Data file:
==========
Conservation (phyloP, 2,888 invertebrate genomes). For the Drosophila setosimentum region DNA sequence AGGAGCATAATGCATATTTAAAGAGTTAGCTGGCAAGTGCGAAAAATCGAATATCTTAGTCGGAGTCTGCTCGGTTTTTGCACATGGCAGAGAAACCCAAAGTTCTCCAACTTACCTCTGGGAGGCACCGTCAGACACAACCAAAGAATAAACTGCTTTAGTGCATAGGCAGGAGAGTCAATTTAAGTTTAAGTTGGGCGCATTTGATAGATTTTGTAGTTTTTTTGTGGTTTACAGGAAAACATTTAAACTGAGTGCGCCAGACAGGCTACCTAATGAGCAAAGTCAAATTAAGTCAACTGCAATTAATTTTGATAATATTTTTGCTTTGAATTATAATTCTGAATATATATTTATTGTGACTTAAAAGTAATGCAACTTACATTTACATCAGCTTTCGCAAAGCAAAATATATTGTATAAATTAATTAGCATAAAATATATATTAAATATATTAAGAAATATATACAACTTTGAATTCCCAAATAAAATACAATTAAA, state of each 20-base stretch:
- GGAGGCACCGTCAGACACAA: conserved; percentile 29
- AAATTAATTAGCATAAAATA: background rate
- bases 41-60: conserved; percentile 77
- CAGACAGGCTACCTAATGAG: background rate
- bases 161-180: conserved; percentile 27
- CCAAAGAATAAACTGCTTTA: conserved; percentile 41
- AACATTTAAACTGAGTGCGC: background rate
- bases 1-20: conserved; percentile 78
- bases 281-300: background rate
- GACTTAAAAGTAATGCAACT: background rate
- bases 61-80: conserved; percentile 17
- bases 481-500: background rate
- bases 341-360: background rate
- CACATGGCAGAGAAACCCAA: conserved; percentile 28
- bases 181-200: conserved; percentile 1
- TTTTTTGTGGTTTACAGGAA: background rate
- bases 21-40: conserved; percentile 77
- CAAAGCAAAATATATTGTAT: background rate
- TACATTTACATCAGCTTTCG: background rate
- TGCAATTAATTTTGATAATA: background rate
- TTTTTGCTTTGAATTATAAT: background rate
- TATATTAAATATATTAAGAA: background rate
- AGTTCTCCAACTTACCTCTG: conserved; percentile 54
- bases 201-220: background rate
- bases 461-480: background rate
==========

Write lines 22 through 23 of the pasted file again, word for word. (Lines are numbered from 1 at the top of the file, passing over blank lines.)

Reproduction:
- TTTTTGCTTTGAATTATAAT: background rate
- TATATTAAATATATTAAGAA: background rate